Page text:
Who is This Mysterious Spaniard and Why Did He Trick Ukraine Into Signing a Fake $1 Billion Gas Deal?

Sometimes you come across a story from abroad that is so weird, but reported in such a straightforward, dull manner, that you think it's a mistranslation. The story behind this picture, which shows an impostor signing a massive fake business deal with the Ukranian government, is one of them.

The picture was taken on November 26th, and shows the head of the Ukranian investment agency signing a business deal with what he thought was a representative of a Spanish gas company. It wasn't, and nobody knows exactly who he was, or why he duped Ukraine.

The backstory: Ukraine is building a massive natural gas plant in Odessa on the Black Sea. They're super excited about it because it will allow Ukraine to produce their own gas for the first time, thus helping the country become less dependent on the Russian state gas company Gazprom. Ukraine complains that Gazprom gouges them on prices, and Russia shuts off the gas in a huff whenever Russia and Ukraine get in a spat.

But Ukraine's economy sucks and they need to raise foreign money to build the facility, around $1.1 billion to be exact. So they were thrilled when a Spanish utility company called Gas Natural Fenosa expressed interest in investing in the gas plant. They negotiated with a nice Fenosa representative named Jordi Sarda Bonvehi for "months," according to the New York Times, eventually convincing him to sign an agreement that put Fenosa at the head of an investment consortium that would help raise the money. The agreement was signed in a televised ceremony on Novemeber 26 in Kiev. The bald, goateed Bonvehi signed the document with Prime Minister Mykola Azarov looking on.

"This is a historic moment… We've taken the first really big step in securing Ukraine's energy independence," Azarov announced, according to the Financial Times.

Curiously, Bonvehi scooted out of the ceremony without saying a word to the press.

That's probably because just hours after the ceremony, Fenosa revealed it was news to them that they'd just signed a massive deal with the Ukranian government. Fenosa said in a statement that "Gas Natural Fenosa has nothing under study in this regard, nor does it have representatives working in Ukraine on this issue." The agreement was meaningless, the Ukranians were mortified. (The entire Ukranian government has since stepped down, though more because of financial and political turmoil than embarassment.)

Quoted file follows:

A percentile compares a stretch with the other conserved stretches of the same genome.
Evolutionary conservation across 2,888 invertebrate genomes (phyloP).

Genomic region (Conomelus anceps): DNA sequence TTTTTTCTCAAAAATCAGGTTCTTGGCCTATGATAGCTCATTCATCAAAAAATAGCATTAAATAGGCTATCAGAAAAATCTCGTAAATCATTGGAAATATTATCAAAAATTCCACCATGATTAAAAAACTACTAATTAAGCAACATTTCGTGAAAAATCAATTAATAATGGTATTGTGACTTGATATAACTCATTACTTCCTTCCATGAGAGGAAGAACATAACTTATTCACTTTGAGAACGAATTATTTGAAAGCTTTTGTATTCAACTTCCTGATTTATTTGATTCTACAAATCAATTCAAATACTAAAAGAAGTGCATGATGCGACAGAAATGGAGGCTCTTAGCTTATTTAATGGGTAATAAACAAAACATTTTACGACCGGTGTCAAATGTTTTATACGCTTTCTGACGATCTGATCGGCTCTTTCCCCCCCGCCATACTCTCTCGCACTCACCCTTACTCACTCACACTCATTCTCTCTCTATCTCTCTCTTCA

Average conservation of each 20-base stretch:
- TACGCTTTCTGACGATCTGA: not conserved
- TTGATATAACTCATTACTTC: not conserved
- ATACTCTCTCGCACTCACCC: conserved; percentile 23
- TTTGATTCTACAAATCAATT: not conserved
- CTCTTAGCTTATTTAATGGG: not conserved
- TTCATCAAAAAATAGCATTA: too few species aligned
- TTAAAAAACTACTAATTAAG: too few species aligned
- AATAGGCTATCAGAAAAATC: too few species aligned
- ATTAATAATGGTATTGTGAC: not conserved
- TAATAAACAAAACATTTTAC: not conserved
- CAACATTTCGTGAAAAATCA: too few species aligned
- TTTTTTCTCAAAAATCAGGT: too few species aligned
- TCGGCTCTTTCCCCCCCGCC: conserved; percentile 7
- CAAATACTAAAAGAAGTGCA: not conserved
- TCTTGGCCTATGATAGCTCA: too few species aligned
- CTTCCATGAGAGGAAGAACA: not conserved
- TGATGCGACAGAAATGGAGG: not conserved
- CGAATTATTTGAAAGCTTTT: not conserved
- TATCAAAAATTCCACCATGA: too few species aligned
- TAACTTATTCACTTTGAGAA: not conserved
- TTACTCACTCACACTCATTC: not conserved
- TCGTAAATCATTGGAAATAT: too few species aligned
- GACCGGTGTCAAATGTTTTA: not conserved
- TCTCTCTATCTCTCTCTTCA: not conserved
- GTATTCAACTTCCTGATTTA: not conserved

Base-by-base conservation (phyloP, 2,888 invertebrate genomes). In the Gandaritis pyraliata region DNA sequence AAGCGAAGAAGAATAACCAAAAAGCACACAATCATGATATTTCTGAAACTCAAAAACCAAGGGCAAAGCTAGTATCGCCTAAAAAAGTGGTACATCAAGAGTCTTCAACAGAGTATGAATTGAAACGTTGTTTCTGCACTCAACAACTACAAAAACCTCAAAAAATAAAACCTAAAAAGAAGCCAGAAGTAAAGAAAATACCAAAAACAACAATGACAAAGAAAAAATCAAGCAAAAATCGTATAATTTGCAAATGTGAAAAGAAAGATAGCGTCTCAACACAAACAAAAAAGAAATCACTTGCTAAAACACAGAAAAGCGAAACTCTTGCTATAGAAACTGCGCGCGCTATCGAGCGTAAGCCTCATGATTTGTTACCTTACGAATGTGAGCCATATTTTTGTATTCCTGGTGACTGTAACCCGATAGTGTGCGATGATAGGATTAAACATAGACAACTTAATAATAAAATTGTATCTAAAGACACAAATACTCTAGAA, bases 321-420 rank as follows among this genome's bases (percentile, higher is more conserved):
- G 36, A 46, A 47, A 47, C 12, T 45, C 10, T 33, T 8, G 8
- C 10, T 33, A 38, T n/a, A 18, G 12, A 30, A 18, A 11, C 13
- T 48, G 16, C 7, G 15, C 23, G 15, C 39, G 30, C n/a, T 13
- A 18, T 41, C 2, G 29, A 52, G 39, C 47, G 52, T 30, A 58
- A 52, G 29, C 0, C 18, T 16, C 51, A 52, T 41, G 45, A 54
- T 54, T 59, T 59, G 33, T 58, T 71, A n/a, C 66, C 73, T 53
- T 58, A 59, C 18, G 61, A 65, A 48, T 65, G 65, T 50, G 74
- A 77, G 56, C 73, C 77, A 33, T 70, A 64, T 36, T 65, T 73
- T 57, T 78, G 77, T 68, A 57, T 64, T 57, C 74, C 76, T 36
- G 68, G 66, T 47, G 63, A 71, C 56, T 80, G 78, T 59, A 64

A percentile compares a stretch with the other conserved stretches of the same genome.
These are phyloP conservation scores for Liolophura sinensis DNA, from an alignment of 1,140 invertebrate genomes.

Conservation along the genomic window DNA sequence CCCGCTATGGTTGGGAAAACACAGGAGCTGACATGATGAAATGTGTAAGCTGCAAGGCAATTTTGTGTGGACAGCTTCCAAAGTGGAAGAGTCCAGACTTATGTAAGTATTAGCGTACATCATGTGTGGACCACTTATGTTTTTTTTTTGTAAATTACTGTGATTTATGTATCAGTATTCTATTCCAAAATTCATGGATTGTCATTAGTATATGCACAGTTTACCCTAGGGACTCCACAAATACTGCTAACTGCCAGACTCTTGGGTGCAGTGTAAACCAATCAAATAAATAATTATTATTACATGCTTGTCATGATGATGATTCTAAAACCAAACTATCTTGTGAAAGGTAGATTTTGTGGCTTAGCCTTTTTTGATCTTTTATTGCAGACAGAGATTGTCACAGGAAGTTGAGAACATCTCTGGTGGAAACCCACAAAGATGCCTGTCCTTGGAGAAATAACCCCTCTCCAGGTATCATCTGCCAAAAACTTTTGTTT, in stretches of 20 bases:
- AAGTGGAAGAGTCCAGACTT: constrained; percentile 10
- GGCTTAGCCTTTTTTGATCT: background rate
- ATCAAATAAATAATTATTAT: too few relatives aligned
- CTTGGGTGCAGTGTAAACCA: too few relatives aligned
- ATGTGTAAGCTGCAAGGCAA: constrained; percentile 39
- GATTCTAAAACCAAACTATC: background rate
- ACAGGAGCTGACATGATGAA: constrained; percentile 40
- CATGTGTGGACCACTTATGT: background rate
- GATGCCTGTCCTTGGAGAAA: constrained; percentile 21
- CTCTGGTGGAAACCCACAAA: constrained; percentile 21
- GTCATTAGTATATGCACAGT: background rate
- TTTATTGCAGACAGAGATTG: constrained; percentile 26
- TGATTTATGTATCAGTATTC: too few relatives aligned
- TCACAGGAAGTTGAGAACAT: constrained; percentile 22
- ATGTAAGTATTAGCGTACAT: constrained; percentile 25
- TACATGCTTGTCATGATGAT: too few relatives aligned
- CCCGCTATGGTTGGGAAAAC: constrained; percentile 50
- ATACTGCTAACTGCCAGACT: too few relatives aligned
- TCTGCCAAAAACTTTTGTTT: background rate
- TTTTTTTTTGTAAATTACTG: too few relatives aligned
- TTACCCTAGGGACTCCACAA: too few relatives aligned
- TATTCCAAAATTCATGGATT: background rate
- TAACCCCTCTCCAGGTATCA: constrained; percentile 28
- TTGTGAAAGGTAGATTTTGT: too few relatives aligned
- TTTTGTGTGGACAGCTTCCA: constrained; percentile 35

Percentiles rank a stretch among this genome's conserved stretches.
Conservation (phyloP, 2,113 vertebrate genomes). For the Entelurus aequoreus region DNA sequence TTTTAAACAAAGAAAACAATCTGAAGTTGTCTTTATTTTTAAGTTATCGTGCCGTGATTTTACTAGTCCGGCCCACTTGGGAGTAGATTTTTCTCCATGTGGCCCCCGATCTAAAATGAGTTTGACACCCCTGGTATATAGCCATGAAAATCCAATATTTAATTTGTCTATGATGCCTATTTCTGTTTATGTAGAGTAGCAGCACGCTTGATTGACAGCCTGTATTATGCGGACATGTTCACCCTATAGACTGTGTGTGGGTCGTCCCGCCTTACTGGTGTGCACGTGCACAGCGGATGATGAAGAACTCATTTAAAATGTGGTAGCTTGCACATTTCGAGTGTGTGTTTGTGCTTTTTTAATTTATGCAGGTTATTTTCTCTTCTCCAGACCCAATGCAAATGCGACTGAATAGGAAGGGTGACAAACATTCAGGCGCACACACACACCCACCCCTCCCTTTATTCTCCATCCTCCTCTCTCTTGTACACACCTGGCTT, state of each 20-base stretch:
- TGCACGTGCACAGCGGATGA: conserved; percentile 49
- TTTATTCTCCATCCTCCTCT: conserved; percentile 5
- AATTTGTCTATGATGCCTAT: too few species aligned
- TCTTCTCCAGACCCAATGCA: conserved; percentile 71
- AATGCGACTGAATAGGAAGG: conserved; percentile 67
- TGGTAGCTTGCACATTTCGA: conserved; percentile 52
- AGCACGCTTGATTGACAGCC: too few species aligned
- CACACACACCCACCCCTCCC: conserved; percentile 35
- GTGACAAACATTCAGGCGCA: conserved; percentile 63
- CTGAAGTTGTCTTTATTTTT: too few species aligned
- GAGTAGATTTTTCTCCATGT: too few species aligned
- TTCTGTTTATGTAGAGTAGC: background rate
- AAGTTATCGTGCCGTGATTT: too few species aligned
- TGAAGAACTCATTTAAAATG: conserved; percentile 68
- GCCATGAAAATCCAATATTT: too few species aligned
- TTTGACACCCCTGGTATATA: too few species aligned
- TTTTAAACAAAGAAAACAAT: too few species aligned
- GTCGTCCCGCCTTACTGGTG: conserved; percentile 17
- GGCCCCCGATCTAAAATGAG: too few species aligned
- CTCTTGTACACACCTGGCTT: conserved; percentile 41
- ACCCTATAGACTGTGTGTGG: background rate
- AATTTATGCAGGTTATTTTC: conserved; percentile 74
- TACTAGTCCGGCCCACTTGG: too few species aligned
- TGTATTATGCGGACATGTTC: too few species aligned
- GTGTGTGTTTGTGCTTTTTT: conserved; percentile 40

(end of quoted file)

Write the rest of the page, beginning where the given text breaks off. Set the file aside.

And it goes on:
The craziest part of all of this, though, is that more than a week after the mix-up, nobody knows for sure who the mysterious Spaniard pretending to represent Fenosa was. According to the Times, the Bonvehi's motives were "unclear" but "it did not appear that he benefited financially." The Eurasia Daily Monitor suggests that Bonvehi is a Spanish lawyer who really did work for Fenosa but may have gone rogue and negotiated the deal on his own.

Reuters managed to speak to a man who claimed to be Bonvehi, but the conversation cleared up little. From Reuters:

When asked about the failed deal on Wednesday, a government official gave Reuters a mobile telephone number he said belonged to Bonvehi. A man answering the phone identified himself as Bonvehi and said he had signed the deal although he had not been authorised to do so.

"I thought I could sign it and then settle it with the company," he said.

Speaking in imperfect Russian, he declined to elaborate further or say which company he represented.

So is this guy actually serious, involved in a complicated scam, or what? Some conspiracy theorists have suggested he was working at the behest of the Russian government to sour a deal that would mean less gas revenue for them. We would prefer to think he's a globetrotting eccentric whose hobby is negotiating bogus multi-million-dollar international agreements for the hell of it. Now he's donned a wig and shaved his goatee and is off to the Philippines to do a few fake manufacturing deals, laughing the entire way. Someone please track this guy down.

[via Oilprice.com]